As the much-anticipated trial of Joaquín “El Chapo” Guzmán got underway in New York this week, unprecedented security measures were in place to safeguard the jurors and others involved in the case of the man accused of running the most infamous drug cartel on the planet.
“Each juror has two guards, and the security is getting tighter,” a federal law enforcement official connected to the case told Fox News on Wednesday. “And for the judge and prosecution, too.”
In another unheard of twist, before trial the 61-year-old Guzmán was made to promise he would not order the killing of any jurors - all of whom will remain anonymous. But that's a pledge that should hardly be trusted, many officials contend.
Given those security concerns, selecting a 12-person jury was, not surprisingly, no easy affair. On Tuesday, two jurors ahead to be replaced ahead of opening statements. One juror, who was kept despite bursting into tears last week, presented a medical note for dismissal. Another expressed financial hardship.
During jury selection, one member of the jury pool was rushed to hospital after suffering a panic attack. Several potential jurors expressed “extreme anxiety,” and another said she was “nervous,” and feared for her family because they lived close to the courthouse. That's where Chapo is being kept, in a newly-built basement cell to avoid traffic disruptions.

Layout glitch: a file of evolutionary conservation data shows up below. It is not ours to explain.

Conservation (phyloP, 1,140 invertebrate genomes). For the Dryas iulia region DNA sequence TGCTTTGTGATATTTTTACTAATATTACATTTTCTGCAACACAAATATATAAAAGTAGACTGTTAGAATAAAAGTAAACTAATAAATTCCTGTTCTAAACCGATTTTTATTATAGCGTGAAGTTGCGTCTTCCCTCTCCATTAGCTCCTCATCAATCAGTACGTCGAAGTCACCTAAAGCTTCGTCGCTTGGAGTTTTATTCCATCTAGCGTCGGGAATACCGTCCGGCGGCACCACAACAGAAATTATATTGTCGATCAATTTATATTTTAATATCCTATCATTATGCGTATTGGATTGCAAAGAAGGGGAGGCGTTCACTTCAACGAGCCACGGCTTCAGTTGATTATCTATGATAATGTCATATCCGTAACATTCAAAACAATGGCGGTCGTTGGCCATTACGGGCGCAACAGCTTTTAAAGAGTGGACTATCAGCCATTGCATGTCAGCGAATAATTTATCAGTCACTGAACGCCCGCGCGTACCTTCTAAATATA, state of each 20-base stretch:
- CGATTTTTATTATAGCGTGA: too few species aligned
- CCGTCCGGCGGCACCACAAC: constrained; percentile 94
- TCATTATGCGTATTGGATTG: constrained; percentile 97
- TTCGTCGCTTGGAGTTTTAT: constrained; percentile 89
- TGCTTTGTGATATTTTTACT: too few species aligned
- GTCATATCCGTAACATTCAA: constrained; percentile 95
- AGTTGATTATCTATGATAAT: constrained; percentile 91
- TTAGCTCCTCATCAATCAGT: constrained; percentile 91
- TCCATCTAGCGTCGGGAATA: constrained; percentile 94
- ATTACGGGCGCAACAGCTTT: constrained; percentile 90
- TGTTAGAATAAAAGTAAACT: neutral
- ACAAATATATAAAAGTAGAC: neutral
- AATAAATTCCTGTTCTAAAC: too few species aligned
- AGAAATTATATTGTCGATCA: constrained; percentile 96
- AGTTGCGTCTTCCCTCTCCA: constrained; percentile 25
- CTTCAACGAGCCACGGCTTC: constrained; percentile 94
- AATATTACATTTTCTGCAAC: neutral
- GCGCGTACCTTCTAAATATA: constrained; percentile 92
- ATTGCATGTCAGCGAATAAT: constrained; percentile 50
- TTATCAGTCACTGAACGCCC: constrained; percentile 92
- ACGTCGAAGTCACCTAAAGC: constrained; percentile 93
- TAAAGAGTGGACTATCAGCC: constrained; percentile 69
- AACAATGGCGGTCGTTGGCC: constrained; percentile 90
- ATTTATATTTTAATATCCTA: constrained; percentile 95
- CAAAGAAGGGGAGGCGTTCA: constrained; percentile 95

Some admitted to having googled search terms related to Chapo and killing jurors. Others said they were worried about identifying factors already having been made public. One would-be juror said co-workers had already suspected she was in the final selection group – made up of U.S. citizens from Brooklyn, Long Island, and Staten Island.
At the Brooklyn courthouse, where he sits in his solitary cell, swarms of security officers and bomb-sniffing dogs are patrolling around the clock. And those measures are expected to be in place for at least four months - the expected length of the trial.
“The Eastern Division New York Police Department (EDNY) and the U.S. Marshals Service are very experienced with high-profile trials and related jury safety and tampering issues,” said Derek Maltz, former Special Agent in Charge of the Drug Enforcement Administration Special Operations Division in New York. “But in the current world we live in, with information access and leaks, I would be concerned from the juror’s perspective, since there are so many ways to disclose the identities of the people.”
The Marshals Service, a Department of Justice agency, serves as the main agency for federal fugitive operations, the protection of officers of the federal judiciary, and the Justice Prisoner and Alien Transportation System. That all puts the Guzmán trial in their sphere of security.
Guzmán has pleaded not guilty to all 17 counts in the indictment, which accuses him of heading global operations for Mexico’s infamous Sinaloa Cartel. The U.S. had to quietly drop homicide charges from his indictment to ensure death penalty was taken off the table, making the extradition possible.
The accused drug kingpin has long been known to have ordered the brutal murders of dozens – rivals, dissidents, suspected snitches, government officials or anyone who might have mildly fallen into his crosshairs. He has twice escaped from Mexico’s prisons, and effectively ran his cartel business and ordered killings from behind bars. As a result, he's currently in solitary confinement 23 hours per day.